ERASMUS Report: Thinking Teaching visits Stuttgart State Academy of Art and Design

In March 2018 Vikki Hill, Changing Mindsets Project Associate and Associate Lecturer: Thinking Teaching visited Stuttgart State Academy of Art and Design under the EU Erasmus Staff Training Mobility programme.

All image credits: Vikki Hill unless otherwise stated. 

Image Courtesy of ABK Stuttgart

The three buildings that make up Stuttgart State Academy of Art and Design (also known as ABK Stuttgart) are situated in the leafy Killesburg Park area of Stuttgart and neighbor an impressive UNESCO World Heritage Site – The Weissenhof Estate, built as part of an ambitious 1927 Modernist Housing exhibition overseen by Ludwig Mies van der Rohe with contributions from Le Corbusier and Jeanneret, amongst others.

 

Against the backdrop of these Modernist structures, I began my 2-day Erasmus Staff Training Mobility in a university, city, state and country with a very strong cultural history, sense of identity and incredibly good traditional cuisine (Swabian). The state of Baden-Württemberg borders both France and Switzerland and is amongst one of the wealthiest regions in Europe. The demographic of the student population at the Academy (900 students) is very different to UAL’s and I was interested in learning about their approaches to art education and attainment.

 

My fantastic hosts, Rector Prof. Dr. Barbara Bader and Junior Professor Annette Hermann, spent time with me giving me an insight into the schooling and higher education systems in Germany as well as sharing their own research. Annette is the newly appointed professor for teaching and learning and is responsible for FLAG.

 

Image Courtesy of the Flag project, ABK Stuttgart

FLAG is an innovative learning and teaching laboratory for art education. It is situated at the intersection of the art teacher training program at the Academy of Fine Arts Stuttgart, and its associated partners in the educational domain. The aim of the project is to intensify the integration of academic and in-school training by way of research-oriented and research-based teaching and learning opportunities for students, teachers, and professors alike. By implication, this cross-institutional and intergenerational endeavour aspires to closely link (art) educational theory and practice.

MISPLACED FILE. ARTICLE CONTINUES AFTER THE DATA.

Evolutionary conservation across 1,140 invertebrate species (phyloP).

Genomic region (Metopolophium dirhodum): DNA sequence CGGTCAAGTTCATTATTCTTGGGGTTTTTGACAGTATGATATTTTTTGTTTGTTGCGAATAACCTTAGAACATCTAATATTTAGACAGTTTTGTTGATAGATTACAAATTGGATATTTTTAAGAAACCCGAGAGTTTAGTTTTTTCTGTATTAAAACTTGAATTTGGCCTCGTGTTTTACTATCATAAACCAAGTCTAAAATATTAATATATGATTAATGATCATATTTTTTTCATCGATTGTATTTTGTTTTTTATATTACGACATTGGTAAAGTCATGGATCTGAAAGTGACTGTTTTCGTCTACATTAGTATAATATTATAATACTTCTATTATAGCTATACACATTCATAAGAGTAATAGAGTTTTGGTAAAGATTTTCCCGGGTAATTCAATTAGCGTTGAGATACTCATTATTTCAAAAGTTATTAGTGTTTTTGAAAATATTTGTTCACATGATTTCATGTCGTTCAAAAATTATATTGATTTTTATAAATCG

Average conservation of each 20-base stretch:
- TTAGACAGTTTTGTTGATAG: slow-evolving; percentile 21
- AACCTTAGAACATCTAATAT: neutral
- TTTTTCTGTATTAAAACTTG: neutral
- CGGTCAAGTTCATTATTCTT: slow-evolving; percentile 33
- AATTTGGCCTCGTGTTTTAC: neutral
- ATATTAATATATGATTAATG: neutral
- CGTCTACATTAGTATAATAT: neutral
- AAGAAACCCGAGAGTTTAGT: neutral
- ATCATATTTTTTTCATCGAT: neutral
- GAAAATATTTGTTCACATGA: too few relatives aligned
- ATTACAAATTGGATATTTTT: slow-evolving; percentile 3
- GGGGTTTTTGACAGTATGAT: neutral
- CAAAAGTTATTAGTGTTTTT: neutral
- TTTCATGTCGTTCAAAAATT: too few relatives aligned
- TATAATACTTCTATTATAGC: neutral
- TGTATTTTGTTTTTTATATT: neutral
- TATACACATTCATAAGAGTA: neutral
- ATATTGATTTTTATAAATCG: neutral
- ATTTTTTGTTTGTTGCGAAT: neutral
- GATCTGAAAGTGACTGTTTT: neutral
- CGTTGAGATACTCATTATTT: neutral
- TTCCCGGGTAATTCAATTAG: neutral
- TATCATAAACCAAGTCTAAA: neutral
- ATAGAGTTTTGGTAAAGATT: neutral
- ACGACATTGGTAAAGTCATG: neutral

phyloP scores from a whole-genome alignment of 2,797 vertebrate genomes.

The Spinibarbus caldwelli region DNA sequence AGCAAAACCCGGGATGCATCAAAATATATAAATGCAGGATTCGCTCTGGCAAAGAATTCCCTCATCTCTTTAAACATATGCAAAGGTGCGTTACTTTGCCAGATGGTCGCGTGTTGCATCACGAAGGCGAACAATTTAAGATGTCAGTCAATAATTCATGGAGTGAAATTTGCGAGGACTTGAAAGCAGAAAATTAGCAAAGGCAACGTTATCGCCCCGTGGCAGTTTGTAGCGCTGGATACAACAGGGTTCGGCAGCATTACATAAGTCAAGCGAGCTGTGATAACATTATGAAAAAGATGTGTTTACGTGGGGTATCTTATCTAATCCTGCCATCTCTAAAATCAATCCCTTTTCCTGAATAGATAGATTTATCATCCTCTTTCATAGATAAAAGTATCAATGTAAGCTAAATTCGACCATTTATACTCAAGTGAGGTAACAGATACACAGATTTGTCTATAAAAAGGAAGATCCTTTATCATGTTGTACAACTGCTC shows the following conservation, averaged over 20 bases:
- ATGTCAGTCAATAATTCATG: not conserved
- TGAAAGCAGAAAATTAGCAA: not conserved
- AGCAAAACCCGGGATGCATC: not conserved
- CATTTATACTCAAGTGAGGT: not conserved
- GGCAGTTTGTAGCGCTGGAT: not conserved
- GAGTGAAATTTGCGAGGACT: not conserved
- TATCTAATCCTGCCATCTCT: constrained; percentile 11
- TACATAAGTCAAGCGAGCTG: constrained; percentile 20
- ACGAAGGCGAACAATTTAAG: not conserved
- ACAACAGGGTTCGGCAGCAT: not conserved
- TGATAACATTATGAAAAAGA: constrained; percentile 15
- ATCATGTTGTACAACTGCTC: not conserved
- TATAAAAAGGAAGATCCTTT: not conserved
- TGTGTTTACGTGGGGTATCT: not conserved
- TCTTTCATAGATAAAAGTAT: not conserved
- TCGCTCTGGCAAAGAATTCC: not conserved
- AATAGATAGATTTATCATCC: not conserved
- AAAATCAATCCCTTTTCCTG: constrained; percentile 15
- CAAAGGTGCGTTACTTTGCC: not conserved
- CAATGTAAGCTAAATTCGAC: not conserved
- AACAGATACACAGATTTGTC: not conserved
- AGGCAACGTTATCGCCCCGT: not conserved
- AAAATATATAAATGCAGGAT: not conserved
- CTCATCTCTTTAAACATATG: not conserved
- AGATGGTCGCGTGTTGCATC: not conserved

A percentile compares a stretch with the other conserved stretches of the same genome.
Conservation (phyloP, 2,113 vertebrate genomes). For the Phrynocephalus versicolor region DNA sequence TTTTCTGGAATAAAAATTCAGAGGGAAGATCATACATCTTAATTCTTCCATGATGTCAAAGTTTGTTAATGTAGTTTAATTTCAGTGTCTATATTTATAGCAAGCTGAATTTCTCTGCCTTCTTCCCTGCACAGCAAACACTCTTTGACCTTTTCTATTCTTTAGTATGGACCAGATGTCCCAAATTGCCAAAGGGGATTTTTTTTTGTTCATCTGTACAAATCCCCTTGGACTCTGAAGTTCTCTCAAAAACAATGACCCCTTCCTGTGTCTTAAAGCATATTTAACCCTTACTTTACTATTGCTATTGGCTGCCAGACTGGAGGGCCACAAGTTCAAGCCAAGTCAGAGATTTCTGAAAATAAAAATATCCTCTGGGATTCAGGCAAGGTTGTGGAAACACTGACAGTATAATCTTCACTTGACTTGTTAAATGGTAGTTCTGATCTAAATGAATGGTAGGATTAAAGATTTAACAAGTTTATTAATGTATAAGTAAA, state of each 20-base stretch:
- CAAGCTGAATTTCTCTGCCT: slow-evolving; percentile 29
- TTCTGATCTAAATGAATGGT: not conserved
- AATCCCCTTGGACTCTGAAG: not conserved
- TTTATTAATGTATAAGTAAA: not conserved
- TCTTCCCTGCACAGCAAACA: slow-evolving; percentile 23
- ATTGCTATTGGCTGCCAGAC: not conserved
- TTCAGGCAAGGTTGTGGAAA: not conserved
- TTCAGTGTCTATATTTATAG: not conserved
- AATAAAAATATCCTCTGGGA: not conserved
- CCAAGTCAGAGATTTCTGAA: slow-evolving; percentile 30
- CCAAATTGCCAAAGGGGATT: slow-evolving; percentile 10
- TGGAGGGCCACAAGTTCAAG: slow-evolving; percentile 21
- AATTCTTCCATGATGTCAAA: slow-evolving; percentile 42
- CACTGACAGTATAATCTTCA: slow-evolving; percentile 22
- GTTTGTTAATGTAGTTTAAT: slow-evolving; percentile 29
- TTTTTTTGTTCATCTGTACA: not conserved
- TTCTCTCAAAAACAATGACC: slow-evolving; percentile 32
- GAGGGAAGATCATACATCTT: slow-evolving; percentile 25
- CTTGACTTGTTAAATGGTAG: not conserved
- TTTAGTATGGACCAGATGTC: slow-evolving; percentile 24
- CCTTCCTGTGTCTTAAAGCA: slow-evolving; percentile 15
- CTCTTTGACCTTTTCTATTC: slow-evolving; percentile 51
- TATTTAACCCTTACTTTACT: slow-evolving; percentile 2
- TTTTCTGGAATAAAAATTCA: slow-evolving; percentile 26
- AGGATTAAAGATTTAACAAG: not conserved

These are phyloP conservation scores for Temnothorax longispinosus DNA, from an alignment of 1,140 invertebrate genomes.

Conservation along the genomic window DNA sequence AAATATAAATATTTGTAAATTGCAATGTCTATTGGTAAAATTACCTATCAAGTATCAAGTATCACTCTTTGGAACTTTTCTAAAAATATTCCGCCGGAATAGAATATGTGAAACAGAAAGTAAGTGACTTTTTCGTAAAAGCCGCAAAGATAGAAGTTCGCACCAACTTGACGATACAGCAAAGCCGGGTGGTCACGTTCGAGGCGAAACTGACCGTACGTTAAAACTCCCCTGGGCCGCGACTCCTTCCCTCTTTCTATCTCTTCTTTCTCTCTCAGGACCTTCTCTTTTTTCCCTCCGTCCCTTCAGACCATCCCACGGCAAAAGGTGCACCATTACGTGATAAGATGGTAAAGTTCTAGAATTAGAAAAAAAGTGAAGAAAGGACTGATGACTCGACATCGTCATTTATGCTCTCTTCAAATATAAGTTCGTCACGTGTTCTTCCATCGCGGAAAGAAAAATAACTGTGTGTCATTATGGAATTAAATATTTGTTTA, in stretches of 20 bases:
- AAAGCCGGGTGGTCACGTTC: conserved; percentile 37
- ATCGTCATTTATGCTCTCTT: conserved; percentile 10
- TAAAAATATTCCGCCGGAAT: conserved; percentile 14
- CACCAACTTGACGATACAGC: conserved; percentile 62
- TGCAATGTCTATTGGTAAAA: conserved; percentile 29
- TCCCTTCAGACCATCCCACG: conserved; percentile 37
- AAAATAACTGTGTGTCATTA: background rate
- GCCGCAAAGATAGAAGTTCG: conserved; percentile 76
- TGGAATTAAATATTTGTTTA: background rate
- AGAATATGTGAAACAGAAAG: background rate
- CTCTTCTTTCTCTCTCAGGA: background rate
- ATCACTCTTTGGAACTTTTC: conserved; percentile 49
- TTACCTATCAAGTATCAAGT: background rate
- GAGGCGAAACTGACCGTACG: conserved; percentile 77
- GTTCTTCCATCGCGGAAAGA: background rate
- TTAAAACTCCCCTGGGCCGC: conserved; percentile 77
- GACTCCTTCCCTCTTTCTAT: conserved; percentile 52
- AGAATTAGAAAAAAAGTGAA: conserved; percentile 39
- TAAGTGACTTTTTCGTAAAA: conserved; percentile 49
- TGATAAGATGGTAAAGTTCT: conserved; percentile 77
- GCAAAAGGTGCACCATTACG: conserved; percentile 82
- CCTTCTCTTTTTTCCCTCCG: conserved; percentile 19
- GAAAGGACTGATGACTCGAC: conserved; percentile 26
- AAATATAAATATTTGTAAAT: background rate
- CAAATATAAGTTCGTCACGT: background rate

As part of her PhD, Annette has been developing an action research project with students and teachers to explore the role of an art teacher with a particular focus on motivation and interest. What was particularly interesting to me, in context of attainment, was our discussion about the many levels of inclusion and exclusion experienced by the student population that studies Fine Art Teacher Education. One of the most startling statistics is that 60% of fathers 40% of mothers of students studying to be fine art teachers have at least a Masters degree. This is well above the national average, statistically. Annette had also researched the inheritance rate – 22.2% of all students had a family member who was a teacher.

                                               

In my interview with Silke Heimlicher, Head of Academic Affairs, we discussed positive discrimination in context of gender and disability in the workplace and although changes have begun to take place, the gender pay gap still exists in Germany.

Although the work on sexual discrimination is landed, there is no data collection or analysis in context of race. Partly due to there being a very low number of students identifying as non-white German at ABK-Stuttgart, and also from a cultural perspective where ethnic monitoring is seen as highly problematic, there is currently no institutional lens to view the experiences of students from BME backgrounds.

Silke explained that although monetary obstacles in accessing higher education are reduced (there are no university fees in the current German system), the barriers to progression exist culturally.